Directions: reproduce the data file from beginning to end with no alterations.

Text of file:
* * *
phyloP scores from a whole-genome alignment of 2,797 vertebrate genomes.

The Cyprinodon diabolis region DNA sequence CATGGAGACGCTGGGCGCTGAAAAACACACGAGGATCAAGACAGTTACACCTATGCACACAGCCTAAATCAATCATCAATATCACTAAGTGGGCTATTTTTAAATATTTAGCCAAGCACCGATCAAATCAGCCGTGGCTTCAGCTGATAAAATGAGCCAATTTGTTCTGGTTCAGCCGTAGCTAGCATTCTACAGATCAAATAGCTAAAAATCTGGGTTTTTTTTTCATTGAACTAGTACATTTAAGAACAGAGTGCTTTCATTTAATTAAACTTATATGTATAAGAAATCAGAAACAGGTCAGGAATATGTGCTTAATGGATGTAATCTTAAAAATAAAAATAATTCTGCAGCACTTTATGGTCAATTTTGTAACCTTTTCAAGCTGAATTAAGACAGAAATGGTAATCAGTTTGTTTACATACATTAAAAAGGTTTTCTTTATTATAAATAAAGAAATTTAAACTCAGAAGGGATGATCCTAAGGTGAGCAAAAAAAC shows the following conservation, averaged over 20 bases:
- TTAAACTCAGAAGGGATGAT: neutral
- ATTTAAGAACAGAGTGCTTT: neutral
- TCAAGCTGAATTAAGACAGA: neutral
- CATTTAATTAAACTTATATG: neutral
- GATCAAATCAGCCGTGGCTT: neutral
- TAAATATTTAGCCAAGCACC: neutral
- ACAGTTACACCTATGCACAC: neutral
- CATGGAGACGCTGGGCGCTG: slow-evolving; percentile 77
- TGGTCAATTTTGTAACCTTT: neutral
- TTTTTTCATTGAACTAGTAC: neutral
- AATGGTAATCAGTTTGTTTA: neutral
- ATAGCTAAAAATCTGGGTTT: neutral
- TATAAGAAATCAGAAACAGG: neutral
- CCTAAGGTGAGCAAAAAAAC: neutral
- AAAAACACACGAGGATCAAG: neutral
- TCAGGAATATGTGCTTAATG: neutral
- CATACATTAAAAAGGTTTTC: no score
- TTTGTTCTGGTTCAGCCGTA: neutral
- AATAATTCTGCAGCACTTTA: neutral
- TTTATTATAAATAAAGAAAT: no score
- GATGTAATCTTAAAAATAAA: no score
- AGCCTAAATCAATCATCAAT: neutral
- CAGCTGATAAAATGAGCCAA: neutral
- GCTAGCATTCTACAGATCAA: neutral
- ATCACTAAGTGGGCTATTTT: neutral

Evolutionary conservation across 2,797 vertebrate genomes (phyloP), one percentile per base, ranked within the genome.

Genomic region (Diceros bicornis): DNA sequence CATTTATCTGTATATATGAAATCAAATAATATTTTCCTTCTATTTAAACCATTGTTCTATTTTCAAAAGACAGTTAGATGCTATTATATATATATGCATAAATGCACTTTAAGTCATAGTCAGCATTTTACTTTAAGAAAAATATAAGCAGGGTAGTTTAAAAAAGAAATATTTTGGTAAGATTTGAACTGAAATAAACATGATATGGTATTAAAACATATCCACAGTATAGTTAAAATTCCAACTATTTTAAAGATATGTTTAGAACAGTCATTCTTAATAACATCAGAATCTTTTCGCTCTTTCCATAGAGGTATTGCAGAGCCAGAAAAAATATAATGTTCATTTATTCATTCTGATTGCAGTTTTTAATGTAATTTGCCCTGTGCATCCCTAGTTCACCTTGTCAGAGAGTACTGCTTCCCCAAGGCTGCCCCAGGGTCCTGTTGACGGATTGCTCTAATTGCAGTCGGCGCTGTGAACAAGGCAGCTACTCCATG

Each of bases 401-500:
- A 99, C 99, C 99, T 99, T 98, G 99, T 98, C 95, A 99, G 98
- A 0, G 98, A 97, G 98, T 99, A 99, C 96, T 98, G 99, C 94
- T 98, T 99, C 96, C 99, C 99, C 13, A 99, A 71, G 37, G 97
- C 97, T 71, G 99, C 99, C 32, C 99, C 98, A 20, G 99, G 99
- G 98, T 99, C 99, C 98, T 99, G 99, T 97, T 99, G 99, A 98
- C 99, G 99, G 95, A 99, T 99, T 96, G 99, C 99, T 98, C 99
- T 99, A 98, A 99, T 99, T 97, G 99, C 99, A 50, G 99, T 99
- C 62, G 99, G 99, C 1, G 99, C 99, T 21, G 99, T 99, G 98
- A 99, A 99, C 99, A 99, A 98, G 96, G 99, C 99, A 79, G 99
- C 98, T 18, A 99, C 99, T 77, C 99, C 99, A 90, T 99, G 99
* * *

phyloP scores from a whole-genome alignment of 2,797 vertebrate genomes.

The Cyprinodon diabolis region DNA sequence CATGGAGACGCTGGGCGCTGAAAAACACACGAGGATCAAGACAGTTACACCTATGCACACAGCCTAAATCAATCATCAATATCACTAAGTGGGCTATTTTTAAATATTTAGCCAAGCACCGATCAAATCAGCCGTGGCTTCAGCTGATAAAATGAGCCAATTTGTTCTGGTTCAGCCGTAGCTAGCATTCTACAGATCAAATAGCTAAAAATCTGGGTTTTTTTTTCATTGAACTAGTACATTTAAGAACAGAGTGCTTTCATTTAATTAAACTTATATGTATAAGAAATCAGAAACAGGTCAGGAATATGTGCTTAATGGATGTAATCTTAAAAATAAAAATAATTCTGCAGCACTTTATGGTCAATTTTGTAACCTTTTCAAGCTGAATTAAGACAGAAATGGTAATCAGTTTGTTTACATACATTAAAAAGGTTTTCTTTATTATAAATAAAGAAATTTAAACTCAGAAGGGATGATCCTAAGGTGAGCAAAAAAAC shows the following conservation, averaged over 20 bases:
- TTAAACTCAGAAGGGATGAT: neutral
- ATTTAAGAACAGAGTGCTTT: neutral
- TCAAGCTGAATTAAGACAGA: neutral
- CATTTAATTAAACTTATATG: neutral
- GATCAAATCAGCCGTGGCTT: neutral
- TAAATATTTAGCCAAGCACC: neutral
- ACAGTTACACCTATGCACAC: neutral
- CATGGAGACGCTGGGCGCTG: slow-evolving; percentile 77
- TGGTCAATTTTGTAACCTTT: neutral
- TTTTTTCATTGAACTAGTAC: neutral
- AATGGTAATCAGTTTGTTTA: neutral
- ATAGCTAAAAATCTGGGTTT: neutral
- TATAAGAAATCAGAAACAGG: neutral
- CCTAAGGTGAGCAAAAAAAC: neutral
- AAAAACACACGAGGATCAAG: neutral
- TCAGGAATATGTGCTTAATG: neutral
- CATACATTAAAAAGGTTTTC: no score
- TTTGTTCTGGTTCAGCCGTA: neutral
- AATAATTCTGCAGCACTTTA: neutral
- TTTATTATAAATAAAGAAAT: no score
- GATGTAATCTTAAAAATAAA: no score
- AGCCTAAATCAATCATCAAT: neutral
- CAGCTGATAAAATGAGCCAA: neutral
- GCTAGCATTCTACAGATCAA: neutral
- ATCACTAAGTGGGCTATTTT: neutral

Evolutionary conservation across 2,797 vertebrate genomes (phyloP), one percentile per base, ranked within the genome.

Genomic region (Diceros bicornis): DNA sequence CATTTATCTGTATATATGAAATCAAATAATATTTTCCTTCTATTTAAACCATTGTTCTATTTTCAAAAGACAGTTAGATGCTATTATATATATATGCATAAATGCACTTTAAGTCATAGTCAGCATTTTACTTTAAGAAAAATATAAGCAGGGTAGTTTAAAAAAGAAATATTTTGGTAAGATTTGAACTGAAATAAACATGATATGGTATTAAAACATATCCACAGTATAGTTAAAATTCCAACTATTTTAAAGATATGTTTAGAACAGTCATTCTTAATAACATCAGAATCTTTTCGCTCTTTCCATAGAGGTATTGCAGAGCCAGAAAAAATATAATGTTCATTTATTCATTCTGATTGCAGTTTTTAATGTAATTTGCCCTGTGCATCCCTAGTTCACCTTGTCAGAGAGTACTGCTTCCCCAAGGCTGCCCCAGGGTCCTGTTGACGGATTGCTCTAATTGCAGTCGGCGCTGTGAACAAGGCAGCTACTCCATG

Each of bases 401-500:
- A 99, C 99, C 99, T 99, T 98, G 99, T 98, C 95, A 99, G 98
- A 0, G 98, A 97, G 98, T 99, A 99, C 96, T 98, G 99, C 94
- T 98, T 99, C 96, C 99, C 99, C 13, A 99, A 71, G 37, G 97
- C 97, T 71, G 99, C 99, C 32, C 99, C 98, A 20, G 99, G 99
- G 98, T 99, C 99, C 98, T 99, G 99, T 97, T 99, G 99, A 98
- C 99, G 99, G 95, A 99, T 99, T 96, G 99, C 99, T 98, C 99
- T 99, A 98, A 99, T 99, T 97, G 99, C 99, A 50, G 99, T 99
- C 62, G 99, G 99, C 1, G 99, C 99, T 21, G 99, T 99, G 98
- A 99, A 99, C 99, A 99, A 98, G 96, G 99, C 99, A 79, G 99
- C 98, T 18, A 99, C 99, T 77, C 99, C 99, A 90, T 99, G 99